The insurance purchase funnel is more challenging to navigate than ever before. The truth is that identifying, targeting, and converting segments across media and channels has always been very complex, and is becoming even more so with the explosion of digital marketing media.
As with almost any time of rapid change, the uncertainty of the future can be either frightening or exciting. I believe the opportunity far outweighs the seeming chaos of the digital media revolution that is happening in marketing today. This opportunity hinges on the new connected consumer value chain – where the disciplines of data management, analytics, measurement, and execution can be more tightly integrated across all media and channels and optimized at the consumer level. This represents a dramatic and fundamental shift away from yesterday's silo-controlled, product- and media-focused approaches; where wide gaps existed in the handoffs between consumer insight, planning, and execution; between direct mail, social and digital media; between marketing, sales and customer service. My belief is that in the next five years, a consumer-centered, analytics-driven, real-time value chain will be the front upon which the battle for competitive advantage will be won and lost for insurance firms.
In addition to this change, we are seeing that the use of newer channels (search, social media, display, a brand's website) is far outpacing the traditional channels, and it is accelerating. We now find ourselves trying to answer key questions related to the way we build and think about our marketing solutions:
- How does "Big Data" impact our marketing efforts?
- How do I resolve known and unknown individuals?
- How do I provide relevant and personalized messages in interactive channels?
- How do I coordinate this across all channels?
When we look back on this time of change, we will find that the brands that created sustained competitive advantage were those who seized the opportunity and mastered the ability to use online and offline data sources to gain a holistic view of the consumer. Connecting all of this "big data," directly into an integrated analytics and execution platform, allows for faster, often real-time, optimization of marketing spend.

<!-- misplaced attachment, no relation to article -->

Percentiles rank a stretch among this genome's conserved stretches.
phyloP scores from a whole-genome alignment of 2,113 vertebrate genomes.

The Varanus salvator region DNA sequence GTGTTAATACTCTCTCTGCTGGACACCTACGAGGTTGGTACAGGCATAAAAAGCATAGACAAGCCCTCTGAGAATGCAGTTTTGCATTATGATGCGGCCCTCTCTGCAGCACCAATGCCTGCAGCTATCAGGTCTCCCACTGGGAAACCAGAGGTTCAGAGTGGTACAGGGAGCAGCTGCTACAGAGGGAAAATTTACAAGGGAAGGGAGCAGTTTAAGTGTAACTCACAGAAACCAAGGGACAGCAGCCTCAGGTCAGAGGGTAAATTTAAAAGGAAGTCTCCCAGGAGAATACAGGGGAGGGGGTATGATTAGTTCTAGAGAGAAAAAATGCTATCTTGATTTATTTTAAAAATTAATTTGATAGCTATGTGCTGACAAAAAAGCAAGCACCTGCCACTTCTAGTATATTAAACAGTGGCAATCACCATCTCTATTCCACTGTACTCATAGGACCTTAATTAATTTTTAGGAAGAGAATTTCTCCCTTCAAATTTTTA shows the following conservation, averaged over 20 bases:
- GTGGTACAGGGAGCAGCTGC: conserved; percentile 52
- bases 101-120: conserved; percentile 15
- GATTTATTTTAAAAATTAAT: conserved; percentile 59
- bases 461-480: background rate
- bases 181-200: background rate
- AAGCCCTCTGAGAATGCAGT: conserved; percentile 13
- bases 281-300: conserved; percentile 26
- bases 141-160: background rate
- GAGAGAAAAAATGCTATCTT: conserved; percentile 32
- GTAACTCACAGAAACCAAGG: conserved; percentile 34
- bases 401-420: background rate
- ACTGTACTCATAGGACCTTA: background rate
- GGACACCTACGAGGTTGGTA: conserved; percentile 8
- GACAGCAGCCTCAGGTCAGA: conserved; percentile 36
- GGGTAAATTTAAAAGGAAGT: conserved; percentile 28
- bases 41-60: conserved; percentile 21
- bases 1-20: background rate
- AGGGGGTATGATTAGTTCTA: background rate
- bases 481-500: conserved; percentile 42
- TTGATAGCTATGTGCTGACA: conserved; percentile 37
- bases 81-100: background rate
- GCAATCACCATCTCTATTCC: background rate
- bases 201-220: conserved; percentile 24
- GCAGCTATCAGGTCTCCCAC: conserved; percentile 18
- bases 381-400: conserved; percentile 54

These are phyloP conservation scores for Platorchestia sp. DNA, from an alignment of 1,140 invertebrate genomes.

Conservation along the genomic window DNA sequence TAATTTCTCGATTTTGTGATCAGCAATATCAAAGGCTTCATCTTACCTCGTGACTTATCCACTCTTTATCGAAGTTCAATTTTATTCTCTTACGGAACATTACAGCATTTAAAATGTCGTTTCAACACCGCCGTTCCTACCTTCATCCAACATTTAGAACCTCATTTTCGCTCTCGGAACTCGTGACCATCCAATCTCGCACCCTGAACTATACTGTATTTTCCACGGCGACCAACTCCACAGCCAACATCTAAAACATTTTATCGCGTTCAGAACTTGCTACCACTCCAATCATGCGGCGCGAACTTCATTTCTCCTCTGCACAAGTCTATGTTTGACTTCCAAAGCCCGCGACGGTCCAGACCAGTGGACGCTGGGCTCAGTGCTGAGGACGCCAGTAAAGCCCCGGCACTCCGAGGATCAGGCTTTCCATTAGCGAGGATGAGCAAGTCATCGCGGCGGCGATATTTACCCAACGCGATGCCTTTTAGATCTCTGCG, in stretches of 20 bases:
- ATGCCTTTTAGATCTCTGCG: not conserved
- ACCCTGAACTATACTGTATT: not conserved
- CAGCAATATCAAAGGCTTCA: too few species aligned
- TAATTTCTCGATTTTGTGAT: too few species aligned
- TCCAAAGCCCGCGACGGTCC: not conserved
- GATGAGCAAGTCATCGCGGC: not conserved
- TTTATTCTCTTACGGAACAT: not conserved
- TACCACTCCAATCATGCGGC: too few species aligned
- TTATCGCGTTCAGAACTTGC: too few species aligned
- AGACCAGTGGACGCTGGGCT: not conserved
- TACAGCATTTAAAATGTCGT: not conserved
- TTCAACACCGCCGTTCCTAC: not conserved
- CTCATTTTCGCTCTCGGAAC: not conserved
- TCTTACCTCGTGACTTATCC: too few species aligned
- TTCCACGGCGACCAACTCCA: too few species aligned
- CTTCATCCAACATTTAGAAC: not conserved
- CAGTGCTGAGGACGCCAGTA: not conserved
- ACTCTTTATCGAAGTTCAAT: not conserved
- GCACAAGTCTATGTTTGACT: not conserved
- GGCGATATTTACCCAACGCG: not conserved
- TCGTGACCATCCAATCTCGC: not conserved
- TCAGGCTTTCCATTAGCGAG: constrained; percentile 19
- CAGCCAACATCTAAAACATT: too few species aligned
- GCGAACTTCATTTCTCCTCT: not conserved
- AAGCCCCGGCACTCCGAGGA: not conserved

The classic definition of big data was based upon volume, velocity, and variety. Volume is simply large quantities of data. Velocity refers to the speed at which a marketer, after identifying a customer, must adjust messaging to make sure it is both relevant and presented in the appropriate context to resonate with the customer. Variety has moved beyond formats and structures of messaging and into our ability to integrate and leverage the vast number of data generators and aggregators in the digital world. As we move beyond the classic definition to the challenge of collecting and storing the data, a new problem arises: How do we bring together the disparate data sources and rationalize them to a single individual?
Once we solve for the rationalization of the individual across the offline and online world, we are still left with the challenge of how they interact with our brands today. Consumers expect relevance and context in our marketing messages. And the determination of relevance and context must happen in fractions of a second in the interactive channels. Part of the key to context is in understanding how the consumer has interacted in all of the other channels (search, social media, display, a brand's website).
Many of the key ingredients of our traditional marketing solutions are still present in today's marketing solutions. We have not left one world and ventured into a completely new world. We are just in a place where we must be able to react to larger data volumes, anonymous identities and immediate interactions. The rules of marketing have not changed. Marketing must be measurable and relevant. If anything, I would argue that we are now in a place where we can do this more successfully than in the past. What has changed is the technology we use to enable our marketing efforts. This is why, as marketers, we must be more technologically savvy and learn not to fear Big Data, but use it to our advantage.
About the author: John Lee is SVP of the Insurance & Wealth Management Practice Leader at Merkle. He has more than 15 years of CRM and database marketing consulting experience in the insurance and financial services industries.